Developing a positive relationship with your therapist is key. You must be comfortable and able to trust the therapist you are sharing with. It must safe for you to be honest and open. A safe environment without concern of being judged is a place for personal growth and healing.
During the first session we like to hear what is taking place in your life or within yourself that you would like to improve. Sometimes the first session is just getting it off your chest and helping us to understand your current situation better.
Generally, the second session we start to take a family history to better know you and start to identify patterns and a direction to start in.
Together we will develop what works best for you. We draw on a lot of training and experience, but your collaboration in the process is the driving force.
We take an integrative approach that unifies mind, body, spirit and socio-cultural factors utilizing the methods that serve the client best. At Counseling ABQ we emphasize Mindfulness-based cognitive therapy and cognitive-behavioral therapy (CBT) techniques, as these have proven to be effective in formal scientific studies and my professional experience.
Mindfulness means “moment-by-moment awareness.” A broader definition refers to mindfulness as paying attention to the present moment, without judgment and with a sense of acceptance for what it is.
In therapy, we teach specific mindfulness skills and support your practice of these techniques. Mindfulness techniques have been shown to be useful for a variety of difficulties, including anxiety, depression, stress, compulsive behaviors, impulsiveness, eating disorders, addictions, low self-esteem and chronic pain. Generally speaking, it can also enhance our ability to function inter-personally and professionally.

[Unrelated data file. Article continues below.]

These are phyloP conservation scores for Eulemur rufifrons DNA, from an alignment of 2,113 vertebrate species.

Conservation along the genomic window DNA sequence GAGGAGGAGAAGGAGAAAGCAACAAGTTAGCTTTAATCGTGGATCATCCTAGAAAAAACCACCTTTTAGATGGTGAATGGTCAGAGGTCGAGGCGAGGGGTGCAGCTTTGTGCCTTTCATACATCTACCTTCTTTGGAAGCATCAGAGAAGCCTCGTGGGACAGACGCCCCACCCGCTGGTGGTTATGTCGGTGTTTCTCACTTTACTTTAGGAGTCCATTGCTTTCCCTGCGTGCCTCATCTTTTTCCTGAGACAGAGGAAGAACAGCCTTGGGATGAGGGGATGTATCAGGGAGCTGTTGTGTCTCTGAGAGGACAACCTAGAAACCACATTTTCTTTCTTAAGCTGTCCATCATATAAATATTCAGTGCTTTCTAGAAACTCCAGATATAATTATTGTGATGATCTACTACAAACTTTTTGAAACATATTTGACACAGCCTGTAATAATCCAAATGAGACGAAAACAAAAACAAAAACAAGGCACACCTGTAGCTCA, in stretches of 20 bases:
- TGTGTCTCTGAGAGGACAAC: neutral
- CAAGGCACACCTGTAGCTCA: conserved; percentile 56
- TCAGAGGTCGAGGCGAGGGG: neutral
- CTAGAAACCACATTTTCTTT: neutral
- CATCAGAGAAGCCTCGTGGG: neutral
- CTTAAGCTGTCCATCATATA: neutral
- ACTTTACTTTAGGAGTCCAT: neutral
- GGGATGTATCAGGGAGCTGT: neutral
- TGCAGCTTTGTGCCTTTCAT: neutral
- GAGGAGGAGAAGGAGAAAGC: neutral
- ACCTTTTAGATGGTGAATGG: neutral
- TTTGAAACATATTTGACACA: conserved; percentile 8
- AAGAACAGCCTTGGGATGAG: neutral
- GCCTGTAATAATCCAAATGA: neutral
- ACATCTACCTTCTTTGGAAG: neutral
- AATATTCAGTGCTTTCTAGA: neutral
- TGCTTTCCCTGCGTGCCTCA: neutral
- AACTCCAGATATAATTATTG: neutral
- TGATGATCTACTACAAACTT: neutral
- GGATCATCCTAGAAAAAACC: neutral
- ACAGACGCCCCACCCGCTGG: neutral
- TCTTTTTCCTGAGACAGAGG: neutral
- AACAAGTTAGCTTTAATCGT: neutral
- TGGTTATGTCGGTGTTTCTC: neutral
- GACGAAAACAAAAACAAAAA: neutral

Mindfulness allows you to carve out a space between noticing what is happening around you and the choice that you make about how to proceed.Without that crucial space between observation and decision-making, actions and thoughts seem mindless and automatic. Giving yourself the gift of mindfulness allows you to take back the reins of the decision-making process and mindfully choose.
This approach helps clients cultivate an increased ability to “live in the present,” which I believe is a key component of psychological well-being. Living in the present – in the here and now – generates a sense of inner peace, regardless of external circumstances. It also allows you to make decisions and act, rather than react automatically using old, dysfunctional patterns and thinking that keep you from clearly seeing your current situation.
Cognitive-behavioral therapy (also known as CBT) emphasizes the role of thinking (cognition) in how we feel (emotions) and what we do (behavior). Cognitive restructuring is a traditional CBT technique that involves identifying automatic and repetitive thoughts that may be contributing to emotional distress or unwanted behaviors. Automatic thoughts or beliefs that contribute to emotional or behavioral imbalances tend to come from hurtful experiences early in life that leave a strong imprint or from messages reinforced over years of conditioning. They can also come from more recent painful experiences – such as experiencing or witnessing violence; getting diagnosed with a major illness; or losing a loved one.
Automatic thoughts occur in the form of self-talk, which is an inherent part of being human. As a matter of fact, scientists estimate that we have between 12,000 and 60,000 internal thoughts per day. Unfortunately, most of these are dwelling in the past, obsessing about mistakes, planning for the future, battling guilt, or drifting into fantasy or negativity. Becoming aware of this reoccurring self-talk is a powerful step in either letting go of your negative thoughts or changing them. Once you become more aware of your thoughts through mindfulness you can evaluate them for accuracy. You can replace these less rational, unfounded or non-supportive thoughts with more accurate and realistic appraisals. This process can be quite effective with increasing positive emotions and desirable behavior.
EMDR (Eye Movement Desensitization Reprocessing)
Talk therapy is a great intervention for many types of issues. However, EMDR is another intervention we use when talk therapy does’t help clients to make fundamental changes. With the help of one of our trained EMDR therapists, disturbing or traumatic memories are reprocessed in our nervous systems, so people remember the events, but not longer are emotionally reactive when triggered. Originally used primarily to memories related to PTSD and trauma, there is clinical empirical evidence that EMDR also effective with those people who suffer with anxiety, panic attacks, depression, eating disorders, personality disorders, painful memories and poor body image.